Probably another snobby, party girl decked out head-to-toe in expensive jewelry, driving a luxury vehicle purchased with her parents’ funds. I resist the urge to roll my eyes at the thought of needing to wait for a spoiled child to escort me to class. After all, I’m older than all the students here.
The grandfather clock in the corner of the room chimes a familiar tune in the background—The Westminster Quarters, as I’ve learned from my hours spent studying at the library on the weekends to catch up on coursework I’ve missed during some especially grueling weekdays. The haunting, beautiful sound echoes in the room. The craftsmanship of the clock is exquisite, with angels and flowers carved deep into the red wood case. The face is enclosed in glass with the minute and hour hands forged from gold, which glint in the lamplight. The copper pendulum, slightly dulled with age, swings to the chimes. I’m momentarily mesmerized by the beauty of the antique and don’t hear the door open behind me.
“Hi, Doris. How are you doing? You look wonderful today,” a sweet voice says from behind me—a voice radiating warmth, like a cup of steaming, creamy hot chocolate on a freezing winter’s day.
I smell a faint scent of lilies before I see her. My heart picks up in rhythm for no apparent reason as I slowly turn around. My breath catches in my throat as I take in the owner of the dulcet voice in front of me.
Long, sleek hair, the color of espresso beans, streaked with dark-russet strands.
A heart-shaped face with large mocha-brown eyes framed with the thickest of lashes.
Porcelain skin, smooth with only the lightest scattering of freckles.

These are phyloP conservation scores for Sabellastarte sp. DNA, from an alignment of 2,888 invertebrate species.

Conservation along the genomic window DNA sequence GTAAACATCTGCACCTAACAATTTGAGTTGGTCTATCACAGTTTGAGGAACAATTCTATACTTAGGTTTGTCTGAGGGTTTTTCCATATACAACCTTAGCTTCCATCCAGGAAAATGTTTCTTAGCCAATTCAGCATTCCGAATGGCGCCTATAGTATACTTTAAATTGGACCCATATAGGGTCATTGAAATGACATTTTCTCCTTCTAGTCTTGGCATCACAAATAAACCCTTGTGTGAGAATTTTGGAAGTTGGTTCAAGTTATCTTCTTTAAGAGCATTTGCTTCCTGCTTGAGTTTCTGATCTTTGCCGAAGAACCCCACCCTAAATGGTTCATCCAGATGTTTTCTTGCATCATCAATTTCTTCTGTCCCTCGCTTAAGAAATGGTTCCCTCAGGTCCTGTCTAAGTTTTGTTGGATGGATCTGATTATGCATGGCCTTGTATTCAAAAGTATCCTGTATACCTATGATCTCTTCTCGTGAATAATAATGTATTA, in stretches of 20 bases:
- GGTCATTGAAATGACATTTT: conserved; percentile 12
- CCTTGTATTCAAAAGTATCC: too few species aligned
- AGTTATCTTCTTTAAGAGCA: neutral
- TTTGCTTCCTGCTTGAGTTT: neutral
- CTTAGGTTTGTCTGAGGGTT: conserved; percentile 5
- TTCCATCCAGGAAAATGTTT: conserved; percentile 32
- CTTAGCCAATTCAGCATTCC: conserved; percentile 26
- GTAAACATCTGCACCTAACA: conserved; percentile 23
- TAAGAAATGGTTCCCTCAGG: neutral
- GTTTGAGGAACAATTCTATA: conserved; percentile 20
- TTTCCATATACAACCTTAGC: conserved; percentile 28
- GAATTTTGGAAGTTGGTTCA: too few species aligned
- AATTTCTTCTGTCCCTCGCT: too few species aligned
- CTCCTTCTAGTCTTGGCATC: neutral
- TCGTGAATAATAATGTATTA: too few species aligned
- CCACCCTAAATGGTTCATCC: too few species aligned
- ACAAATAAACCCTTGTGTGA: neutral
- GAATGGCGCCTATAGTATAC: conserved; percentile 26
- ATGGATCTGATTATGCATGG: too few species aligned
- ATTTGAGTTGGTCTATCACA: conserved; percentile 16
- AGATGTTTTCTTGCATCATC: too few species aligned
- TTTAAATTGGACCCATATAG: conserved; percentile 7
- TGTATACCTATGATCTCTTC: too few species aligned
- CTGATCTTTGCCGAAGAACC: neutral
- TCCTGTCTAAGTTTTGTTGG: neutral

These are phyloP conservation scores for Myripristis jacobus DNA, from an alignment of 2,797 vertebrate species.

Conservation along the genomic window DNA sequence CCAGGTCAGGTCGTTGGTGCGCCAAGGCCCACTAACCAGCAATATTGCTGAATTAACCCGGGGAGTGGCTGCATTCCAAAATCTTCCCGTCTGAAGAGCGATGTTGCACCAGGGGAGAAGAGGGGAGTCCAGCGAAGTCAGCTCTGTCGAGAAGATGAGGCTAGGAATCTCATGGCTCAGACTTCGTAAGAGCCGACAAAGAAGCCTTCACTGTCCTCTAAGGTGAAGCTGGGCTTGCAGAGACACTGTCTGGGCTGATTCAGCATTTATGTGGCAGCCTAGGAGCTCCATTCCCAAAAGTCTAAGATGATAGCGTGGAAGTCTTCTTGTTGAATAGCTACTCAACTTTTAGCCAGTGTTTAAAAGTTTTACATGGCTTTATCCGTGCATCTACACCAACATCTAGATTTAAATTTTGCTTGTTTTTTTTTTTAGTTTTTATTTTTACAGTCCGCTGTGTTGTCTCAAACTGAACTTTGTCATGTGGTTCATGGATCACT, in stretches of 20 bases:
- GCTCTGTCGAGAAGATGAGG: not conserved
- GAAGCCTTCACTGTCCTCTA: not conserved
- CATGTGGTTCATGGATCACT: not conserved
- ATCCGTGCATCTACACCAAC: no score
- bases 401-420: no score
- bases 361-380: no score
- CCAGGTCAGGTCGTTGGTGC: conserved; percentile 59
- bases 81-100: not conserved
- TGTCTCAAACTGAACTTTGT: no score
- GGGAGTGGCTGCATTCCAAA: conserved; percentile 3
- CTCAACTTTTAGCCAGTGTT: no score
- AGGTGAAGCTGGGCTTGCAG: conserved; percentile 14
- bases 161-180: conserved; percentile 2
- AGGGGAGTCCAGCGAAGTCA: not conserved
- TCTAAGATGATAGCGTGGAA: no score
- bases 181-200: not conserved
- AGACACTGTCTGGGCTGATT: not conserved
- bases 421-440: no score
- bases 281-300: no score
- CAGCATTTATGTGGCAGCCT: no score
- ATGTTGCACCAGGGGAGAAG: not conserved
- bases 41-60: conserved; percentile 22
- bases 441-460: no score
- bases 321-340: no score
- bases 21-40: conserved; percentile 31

A small pair of lips currently quirked up in a smile. Two beautiful dimples.
Pocket-sized to my six-foot-two height, with curves in all the right places.
An elf. A fae. A pixie.
“Emily, you smooth talker. I’m doing fine, thank you. How are you doing yourself? How is Jess doing? We miss her around here, you know.”
Emily. Her name is Emily.
She gives me a wink and walks up to the desk, propping her arms on the top. The fragrance of lilies is stronger as she stands next to me. The hairs on my arms prickle to attention under the suit jacket and my senses are on alert, as if my body knows something about this person that I don’t know. As if this is somehow a turning point in my life.
Shake it off, dude.
“She’s doing great. She’s at ULA and staying on campus—acing her classes as usual. She even has a boyfriend. I’m happy for her.”
“Oh good. I’m glad to hear. We expect nothing less from her.” Doris clears her throat and motions to me. “This is Adrian Callahan. Today is his first day. He’s in the same Shakespearean Literature class as you. Can you walk him to class and go over how things work here?”
Emily cocks her head to the side and flashes a blinding smile at me. A real one, not the fake ones I’m doling out or the ones I’d expect from the school of snobs. “I’m Emily Kingsley. Welcome to Warwick.”
For more information about Victoria Lum and her books, visit her website: https://www.victorialum.com/